Brunelleschi, Filippo


Brunelleschi, Filippo
(1377-1446)
   Considered the pioneer of Early Renaissance architecture. The son of a Florentine notary and diplomat, Brunelleschi received a humanistic education. He was trained as a goldsmith, and turned to architecture after losing to Lorenzo Ghiberti the competition for the east doors of the Baptistery of Florence (1401). His greatest achievement is the dome of the Cathedral of Florence. Arnolfo di Cambio and Francesco Talenti had built the cathedral in the 14th century, save for the octagonal dome. The opening they left above the crossing (where the transept and nave cross) spanned 140 feet and no architect of the period possessed the engineering skills to cover such a large expanse. We know from Giorgio Vasari that Brunelleschi traveled to Rome with
   Donatello to study the Roman remains, and there he took precise measurements of ancient buildings. The knowledge he gained facilitated his successful design for the dome. A dome of such large proportions would have collapsed under its own weight had it not been for Brunelleschi's innovative double-shelled construction, the first of its kind. To facilitate the task of building it, Brunelleschi devised a series of mechanical cranes and hoisting machines, and he even arranged for a canteen at dome level for laborers to take their meals without leaving the worksite.
   In 1419-1424, Brunelleschi was occupied with the Ospedale degli Innocenti, the Florentine foundling hospital built with funding from the Guild of Silk Merchants and Goldsmiths to which the architect belonged, no doubt a factor in his obtaining the commission. Like the cathedral dome, the hospital was inspired by ancient Roman architecture. The loggia's round arches, the columns that support them, its capitals, and the corbels that provide added support, all stem from Roman examples. So does the sober design, the rhythm established by the constant repetition of forms, and the emphasis on balance and symmetry. Brunelleschi also built two large churches in Florence: Santo Spirito (beg. 1436) and San Lorenzo (beg. 1421). In designing these structures, he rejected the Italo-Gothic style employed by his predecessors, instead opting for a classicized vocabulary dependent on ancient Roman prototypes. He also introduced a rational mathematical system of proportions, later adopted by other Renaissance architects, including Leon Battista Alberti.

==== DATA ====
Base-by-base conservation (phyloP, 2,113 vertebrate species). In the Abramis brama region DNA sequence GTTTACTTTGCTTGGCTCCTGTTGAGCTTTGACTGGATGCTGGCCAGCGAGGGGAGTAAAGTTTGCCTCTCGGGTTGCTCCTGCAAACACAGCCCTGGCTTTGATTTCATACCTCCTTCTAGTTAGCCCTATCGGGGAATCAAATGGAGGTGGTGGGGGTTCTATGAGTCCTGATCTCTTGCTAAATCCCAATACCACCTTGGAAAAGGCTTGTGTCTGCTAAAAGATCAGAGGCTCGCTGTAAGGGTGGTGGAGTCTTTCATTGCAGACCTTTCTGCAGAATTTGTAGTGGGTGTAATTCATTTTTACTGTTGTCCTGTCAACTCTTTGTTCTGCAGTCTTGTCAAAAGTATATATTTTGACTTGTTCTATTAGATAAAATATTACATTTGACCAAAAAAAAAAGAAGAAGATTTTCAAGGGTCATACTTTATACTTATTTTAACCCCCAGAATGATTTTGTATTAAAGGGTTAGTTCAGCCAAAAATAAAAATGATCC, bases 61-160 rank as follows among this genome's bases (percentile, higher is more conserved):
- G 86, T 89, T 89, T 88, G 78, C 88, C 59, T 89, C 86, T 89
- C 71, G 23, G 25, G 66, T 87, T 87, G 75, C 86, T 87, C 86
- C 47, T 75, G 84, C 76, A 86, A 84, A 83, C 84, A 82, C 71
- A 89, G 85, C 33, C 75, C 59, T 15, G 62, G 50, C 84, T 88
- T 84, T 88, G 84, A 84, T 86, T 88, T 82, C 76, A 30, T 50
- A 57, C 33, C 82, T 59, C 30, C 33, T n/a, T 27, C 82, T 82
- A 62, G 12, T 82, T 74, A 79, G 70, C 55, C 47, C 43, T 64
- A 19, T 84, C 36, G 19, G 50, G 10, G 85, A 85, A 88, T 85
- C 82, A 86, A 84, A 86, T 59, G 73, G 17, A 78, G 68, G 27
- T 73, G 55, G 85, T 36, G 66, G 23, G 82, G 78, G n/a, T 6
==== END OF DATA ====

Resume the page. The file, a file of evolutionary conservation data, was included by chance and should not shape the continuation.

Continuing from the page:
While working on San Lorenzo, Brunelleschi completed the Old Sacristy, the funerary chapel of Giovanni di Bicci de' Medici attached to the church's left transept. The Pazzi Chapel (1433-1461), the Chapter House of Santa Croce, also by Brunelleschi (completed by his pupils after his death), is a more elaborate version of the Medician structure. The plans for these two spaces are based on simple quadrangular and circular forms that emphasize balance, symmetry, harmony, and proportions. In 1434-1437, Brunelleschi worked on the Church of Santa Maria degli Angeli, the seat of the Camaldolite Order in Florence and the earliest central plan church to be built in the 15th century. The church was modified in the 1930s, though extant plans and elevations reveal Brunelleschi's intentions — to create a structure dependent on the number eight. The result of this Pythagorean approach was an interior composed of an octagonal nave capped by an octagonal dome supported by a drum that sits on eight piers. The nave is surrounded by eight chapels, one used as the entrance to the church, six dedicated to the apostles, and the chapel facing the entrance assigned to the Virgin Mary.